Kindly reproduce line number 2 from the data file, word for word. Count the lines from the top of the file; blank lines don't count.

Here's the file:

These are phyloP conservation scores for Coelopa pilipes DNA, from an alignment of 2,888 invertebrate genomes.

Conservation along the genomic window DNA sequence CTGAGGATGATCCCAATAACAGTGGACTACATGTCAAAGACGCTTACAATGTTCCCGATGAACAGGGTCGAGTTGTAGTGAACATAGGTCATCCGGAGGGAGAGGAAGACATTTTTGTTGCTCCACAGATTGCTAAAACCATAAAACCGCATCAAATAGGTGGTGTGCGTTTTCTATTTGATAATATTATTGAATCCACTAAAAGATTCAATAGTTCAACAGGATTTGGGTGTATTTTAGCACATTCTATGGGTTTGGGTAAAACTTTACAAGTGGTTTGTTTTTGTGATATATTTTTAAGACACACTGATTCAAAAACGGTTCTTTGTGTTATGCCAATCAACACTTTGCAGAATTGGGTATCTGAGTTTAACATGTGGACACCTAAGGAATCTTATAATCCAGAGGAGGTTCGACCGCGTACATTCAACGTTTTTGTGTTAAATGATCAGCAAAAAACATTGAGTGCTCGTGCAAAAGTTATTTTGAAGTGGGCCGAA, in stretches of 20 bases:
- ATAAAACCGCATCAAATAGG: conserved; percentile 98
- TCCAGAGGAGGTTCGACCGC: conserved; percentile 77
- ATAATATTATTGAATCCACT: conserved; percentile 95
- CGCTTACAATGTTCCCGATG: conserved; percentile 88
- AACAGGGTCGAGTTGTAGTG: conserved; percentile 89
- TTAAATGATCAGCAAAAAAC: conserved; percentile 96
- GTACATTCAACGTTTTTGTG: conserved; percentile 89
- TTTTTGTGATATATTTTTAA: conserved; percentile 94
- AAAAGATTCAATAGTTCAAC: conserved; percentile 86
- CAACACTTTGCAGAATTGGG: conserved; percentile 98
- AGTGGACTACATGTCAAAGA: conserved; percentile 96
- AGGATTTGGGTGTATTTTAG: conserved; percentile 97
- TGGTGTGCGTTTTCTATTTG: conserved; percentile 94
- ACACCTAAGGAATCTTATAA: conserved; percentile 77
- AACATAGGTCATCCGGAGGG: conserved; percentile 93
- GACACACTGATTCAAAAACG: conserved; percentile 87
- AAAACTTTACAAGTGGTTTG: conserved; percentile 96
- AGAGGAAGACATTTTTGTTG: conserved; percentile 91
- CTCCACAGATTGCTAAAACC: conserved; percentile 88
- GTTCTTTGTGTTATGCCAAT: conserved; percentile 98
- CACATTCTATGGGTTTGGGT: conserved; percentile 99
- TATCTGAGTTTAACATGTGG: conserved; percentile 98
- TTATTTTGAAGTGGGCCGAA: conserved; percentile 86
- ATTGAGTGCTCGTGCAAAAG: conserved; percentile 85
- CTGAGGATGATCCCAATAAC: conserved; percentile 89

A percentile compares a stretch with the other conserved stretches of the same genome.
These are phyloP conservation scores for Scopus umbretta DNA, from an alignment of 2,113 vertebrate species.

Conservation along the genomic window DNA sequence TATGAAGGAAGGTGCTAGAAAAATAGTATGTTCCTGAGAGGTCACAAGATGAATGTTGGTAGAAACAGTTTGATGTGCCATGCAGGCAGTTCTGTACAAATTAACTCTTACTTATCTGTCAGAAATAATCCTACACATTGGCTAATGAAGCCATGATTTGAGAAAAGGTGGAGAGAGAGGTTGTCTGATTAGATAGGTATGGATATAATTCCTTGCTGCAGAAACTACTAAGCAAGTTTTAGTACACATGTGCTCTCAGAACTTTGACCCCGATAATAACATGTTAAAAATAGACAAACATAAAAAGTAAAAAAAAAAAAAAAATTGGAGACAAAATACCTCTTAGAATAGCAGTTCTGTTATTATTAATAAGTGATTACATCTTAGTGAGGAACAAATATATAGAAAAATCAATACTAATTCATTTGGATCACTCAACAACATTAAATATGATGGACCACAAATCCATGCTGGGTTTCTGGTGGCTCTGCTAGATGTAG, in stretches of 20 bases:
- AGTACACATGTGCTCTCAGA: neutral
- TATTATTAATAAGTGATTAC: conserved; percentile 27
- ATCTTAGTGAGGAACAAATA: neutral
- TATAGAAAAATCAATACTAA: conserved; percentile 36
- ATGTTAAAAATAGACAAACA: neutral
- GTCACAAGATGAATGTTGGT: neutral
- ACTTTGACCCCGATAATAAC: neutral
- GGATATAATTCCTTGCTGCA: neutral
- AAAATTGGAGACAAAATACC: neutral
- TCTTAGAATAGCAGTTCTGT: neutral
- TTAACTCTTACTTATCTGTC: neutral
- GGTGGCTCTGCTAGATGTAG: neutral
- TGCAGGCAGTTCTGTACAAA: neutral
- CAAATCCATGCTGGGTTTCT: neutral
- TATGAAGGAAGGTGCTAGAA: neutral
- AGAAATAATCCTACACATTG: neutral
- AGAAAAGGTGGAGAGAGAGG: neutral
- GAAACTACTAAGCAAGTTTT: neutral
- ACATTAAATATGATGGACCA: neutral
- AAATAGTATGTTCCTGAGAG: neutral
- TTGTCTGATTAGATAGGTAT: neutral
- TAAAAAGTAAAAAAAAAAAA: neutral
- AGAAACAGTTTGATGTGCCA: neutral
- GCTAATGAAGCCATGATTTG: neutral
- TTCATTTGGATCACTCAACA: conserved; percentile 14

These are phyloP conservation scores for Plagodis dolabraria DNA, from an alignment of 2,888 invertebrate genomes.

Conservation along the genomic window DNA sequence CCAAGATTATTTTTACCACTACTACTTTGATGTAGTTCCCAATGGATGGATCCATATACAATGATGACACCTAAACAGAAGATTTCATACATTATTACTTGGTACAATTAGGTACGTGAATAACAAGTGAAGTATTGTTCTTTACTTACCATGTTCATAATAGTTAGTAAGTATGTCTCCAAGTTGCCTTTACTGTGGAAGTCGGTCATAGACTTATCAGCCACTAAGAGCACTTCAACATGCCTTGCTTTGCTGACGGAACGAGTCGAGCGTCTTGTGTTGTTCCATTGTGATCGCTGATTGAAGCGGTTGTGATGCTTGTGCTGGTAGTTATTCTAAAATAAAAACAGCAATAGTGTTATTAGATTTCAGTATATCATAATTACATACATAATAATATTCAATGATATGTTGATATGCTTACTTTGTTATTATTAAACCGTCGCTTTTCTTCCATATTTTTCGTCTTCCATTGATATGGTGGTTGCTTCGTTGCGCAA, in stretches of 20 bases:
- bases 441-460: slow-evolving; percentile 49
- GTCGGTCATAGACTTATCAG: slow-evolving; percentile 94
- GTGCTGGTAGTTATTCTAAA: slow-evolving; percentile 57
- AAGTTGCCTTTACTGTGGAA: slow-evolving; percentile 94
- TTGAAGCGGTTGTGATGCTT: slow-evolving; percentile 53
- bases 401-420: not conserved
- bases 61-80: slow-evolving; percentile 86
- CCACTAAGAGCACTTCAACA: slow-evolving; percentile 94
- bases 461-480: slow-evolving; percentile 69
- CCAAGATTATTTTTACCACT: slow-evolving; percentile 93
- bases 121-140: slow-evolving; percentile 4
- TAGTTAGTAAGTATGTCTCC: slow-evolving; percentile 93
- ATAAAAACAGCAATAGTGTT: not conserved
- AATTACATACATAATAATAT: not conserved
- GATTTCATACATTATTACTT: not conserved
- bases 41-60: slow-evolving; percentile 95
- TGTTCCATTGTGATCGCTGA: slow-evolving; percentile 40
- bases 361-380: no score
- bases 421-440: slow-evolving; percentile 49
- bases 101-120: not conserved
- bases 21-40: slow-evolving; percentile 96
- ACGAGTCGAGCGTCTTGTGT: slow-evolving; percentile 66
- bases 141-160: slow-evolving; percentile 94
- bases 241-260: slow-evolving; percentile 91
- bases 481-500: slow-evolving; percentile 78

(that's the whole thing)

Conservation along the genomic window DNA sequence CTGAGGATGATCCCAATAACAGTGGACTACATGTCAAAGACGCTTACAATGTTCCCGATGAACAGGGTCGAGTTGTAGTGAACATAGGTCATCCGGAGGGAGAGGAAGACATTTTTGTTGCTCCACAGATTGCTAAAACCATAAAACCGCATCAAATAGGTGGTGTGCGTTTTCTATTTGATAATATTATTGAATCCACTAAAAGATTCAATAGTTCAACAGGATTTGGGTGTATTTTAGCACATTCTATGGGTTTGGGTAAAACTTTACAAGTGGTTTGTTTTTGTGATATATTTTTAAGACACACTGATTCAAAAACGGTTCTTTGTGTTATGCCAATCAACACTTTGCAGAATTGGGTATCTGAGTTTAACATGTGGACACCTAAGGAATCTTATAATCCAGAGGAGGTTCGACCGCGTACATTCAACGTTTTTGTGTTAAATGATCAGCAAAAAACATTGAGTGCTCGTGCAAAAGTTATTTTGAAGTGGGCCGAA, in stretches of 20 bases: